That is actually a superb and rather bullish metaphor you have constructed. You are saying that the crash will happen, just not in our lifetimes.

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using debt to repay debt, holding back the wolf from the door. This is how people are able to service the huge debts at the moment. Once credit is more difficult to come by, this will cease.

Channel 4's "Britain's Debt Crisis" report a couple of weeks ago indicated personal debt levels are already at their highest ever level - and are now rising by a billion pounds every 5 minutes. Easy? I don't think so.

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That is actually a superb and rather bullish metaphor you have constructed. You are saying that the crash will happen, just not in our lifetimes.

Need to see if the mountains are volcanic.

Anyway, that soup really was magnificent.

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Channel 4's "Britain's Debt Crisis" report a couple of weeks ago indicated personal debt levels are already at their highest ever level - and are now rising by a billion pounds every 5 minutes. Easy? I don't think so.

MILLION Not BILLION!!!

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Just wondered if anyone else has picked up on this.

We are almost a month into what is alleged here on HPC to be a monumental crdit crunch. Yet all around I see houses and flats selling quickly, and people clearly having no trouble raising the necessary mortgage finance. It also seems to me that rents are rising at a frightening pace. It looks like the landlords have the upper hand and can raise rents when they need to.

Does anyone really believe a crash is starting?

Does anyone even believe there is a mortgage credit crunch happening?

Almost a month? But I want it NOW. Can I put it on my credit card?

Edited by Bear Goggles

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The fact is that UK borrowers are able to repay their debts with ease in most cases. Sure there are some casualties but not enough to damage the bottom line. So why would there be a credit crunch here?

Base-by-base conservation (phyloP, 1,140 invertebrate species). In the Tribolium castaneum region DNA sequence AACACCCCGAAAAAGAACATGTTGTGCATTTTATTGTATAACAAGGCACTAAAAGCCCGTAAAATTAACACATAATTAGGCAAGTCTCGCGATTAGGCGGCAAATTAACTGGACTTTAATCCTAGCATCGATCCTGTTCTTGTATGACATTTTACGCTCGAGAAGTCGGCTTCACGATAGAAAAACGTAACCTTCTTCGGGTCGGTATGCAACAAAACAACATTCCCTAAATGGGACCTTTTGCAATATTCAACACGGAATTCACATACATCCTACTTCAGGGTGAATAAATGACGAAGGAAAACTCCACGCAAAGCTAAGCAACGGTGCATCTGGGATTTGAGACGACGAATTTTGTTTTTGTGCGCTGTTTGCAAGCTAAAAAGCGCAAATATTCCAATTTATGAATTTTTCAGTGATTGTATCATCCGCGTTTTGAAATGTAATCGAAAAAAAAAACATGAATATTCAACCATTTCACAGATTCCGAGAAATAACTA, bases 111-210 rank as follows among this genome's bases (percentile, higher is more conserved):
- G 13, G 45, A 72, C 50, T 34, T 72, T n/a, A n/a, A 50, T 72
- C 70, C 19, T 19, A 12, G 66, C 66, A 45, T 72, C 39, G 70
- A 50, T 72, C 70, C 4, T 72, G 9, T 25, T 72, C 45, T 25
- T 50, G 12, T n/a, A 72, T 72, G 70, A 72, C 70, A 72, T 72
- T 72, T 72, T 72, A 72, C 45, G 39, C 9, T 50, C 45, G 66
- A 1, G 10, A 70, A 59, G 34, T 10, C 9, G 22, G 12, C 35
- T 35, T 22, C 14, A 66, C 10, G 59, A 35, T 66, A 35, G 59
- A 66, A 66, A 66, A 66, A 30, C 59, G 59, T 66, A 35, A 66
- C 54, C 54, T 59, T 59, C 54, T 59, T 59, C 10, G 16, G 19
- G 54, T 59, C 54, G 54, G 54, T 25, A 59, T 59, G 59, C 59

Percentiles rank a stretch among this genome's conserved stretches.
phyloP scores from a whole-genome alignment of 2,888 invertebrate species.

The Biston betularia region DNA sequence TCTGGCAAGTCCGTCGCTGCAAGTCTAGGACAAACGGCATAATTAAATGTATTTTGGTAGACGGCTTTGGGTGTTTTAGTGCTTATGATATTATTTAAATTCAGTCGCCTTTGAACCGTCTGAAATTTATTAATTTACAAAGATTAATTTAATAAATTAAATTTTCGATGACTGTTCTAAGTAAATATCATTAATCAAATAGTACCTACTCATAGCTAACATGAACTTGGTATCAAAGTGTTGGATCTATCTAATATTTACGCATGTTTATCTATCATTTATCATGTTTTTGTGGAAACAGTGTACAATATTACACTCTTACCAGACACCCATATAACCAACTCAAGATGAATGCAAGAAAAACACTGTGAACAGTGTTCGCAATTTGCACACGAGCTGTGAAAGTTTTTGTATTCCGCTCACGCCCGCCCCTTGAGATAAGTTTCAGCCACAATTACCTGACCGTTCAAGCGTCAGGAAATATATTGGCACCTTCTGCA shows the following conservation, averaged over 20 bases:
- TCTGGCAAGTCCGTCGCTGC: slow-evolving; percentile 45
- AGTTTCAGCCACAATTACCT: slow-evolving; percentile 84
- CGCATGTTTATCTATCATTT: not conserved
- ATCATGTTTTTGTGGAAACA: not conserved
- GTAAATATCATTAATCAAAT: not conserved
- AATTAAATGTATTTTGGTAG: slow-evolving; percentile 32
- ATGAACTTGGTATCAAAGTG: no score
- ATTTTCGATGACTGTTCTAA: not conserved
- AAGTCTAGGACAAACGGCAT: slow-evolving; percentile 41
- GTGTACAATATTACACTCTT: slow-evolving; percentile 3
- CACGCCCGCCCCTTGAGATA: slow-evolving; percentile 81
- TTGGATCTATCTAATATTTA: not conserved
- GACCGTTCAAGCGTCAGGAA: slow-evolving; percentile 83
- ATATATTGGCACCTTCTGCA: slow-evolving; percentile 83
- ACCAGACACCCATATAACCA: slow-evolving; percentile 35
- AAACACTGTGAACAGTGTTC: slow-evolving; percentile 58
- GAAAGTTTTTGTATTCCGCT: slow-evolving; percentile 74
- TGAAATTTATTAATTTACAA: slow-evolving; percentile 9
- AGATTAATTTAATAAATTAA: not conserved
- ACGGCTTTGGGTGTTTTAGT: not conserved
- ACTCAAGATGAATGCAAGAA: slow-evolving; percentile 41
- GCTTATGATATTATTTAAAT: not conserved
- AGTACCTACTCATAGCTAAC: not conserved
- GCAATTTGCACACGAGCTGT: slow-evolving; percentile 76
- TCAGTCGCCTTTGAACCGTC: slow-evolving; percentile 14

agree - no crash as yet and things around here seem to have sold in the last couple of weeks

disagree - working in the sub-prime industry at present I can assure you there is one hell of a crunch underway

and yes, if people don't pay their other bills they seem to be able to pay their mortgages

edited 'cos I can't speak english!

Edited by the end is nigh

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Guest wrongmove
agree - no crash as yet and things around here seem to have sold in the last couple of weeks

disagree - working in the sub-prime industry at present I can assure you there is one hell of a crunch underway

and yes, if people don't pay their other bills they seem to be able to pay their mortgages

edited 'cos I can't speak english!

There is clearly a subprime crunch going on, but will this be enough to crash the market?

I'm not convinced. Subprime is officially about 8% of the market. Let's assume this is an underestimate, and it's really about 15%, and the crunch reduces it to 5%.

So 10% of wannabee buyers are turned away.

This would take mortgage approvals down to say 100k from 110-120k now.

This would reduce HPI well below double figures, but would not take it negative.

the end is nigh - you are in the industry - could you estimate how many potential buyers will be turned away by the crunch? My figures are just guesses.

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Guest Charlie The Tramp

Sub prime or no sub prime, all I know the market in my area has come to a halt.

Estate Agents are now closing on Sundays, all except 1 out of the 9 in the Town Centre, and the loner is manned by just 1 member of staff.

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Guest Charlie The Tramp
It's a bubble market, they always crash.

I agree with the exception of Gold, it will become the new world currency, 100% Guaranteed. ;)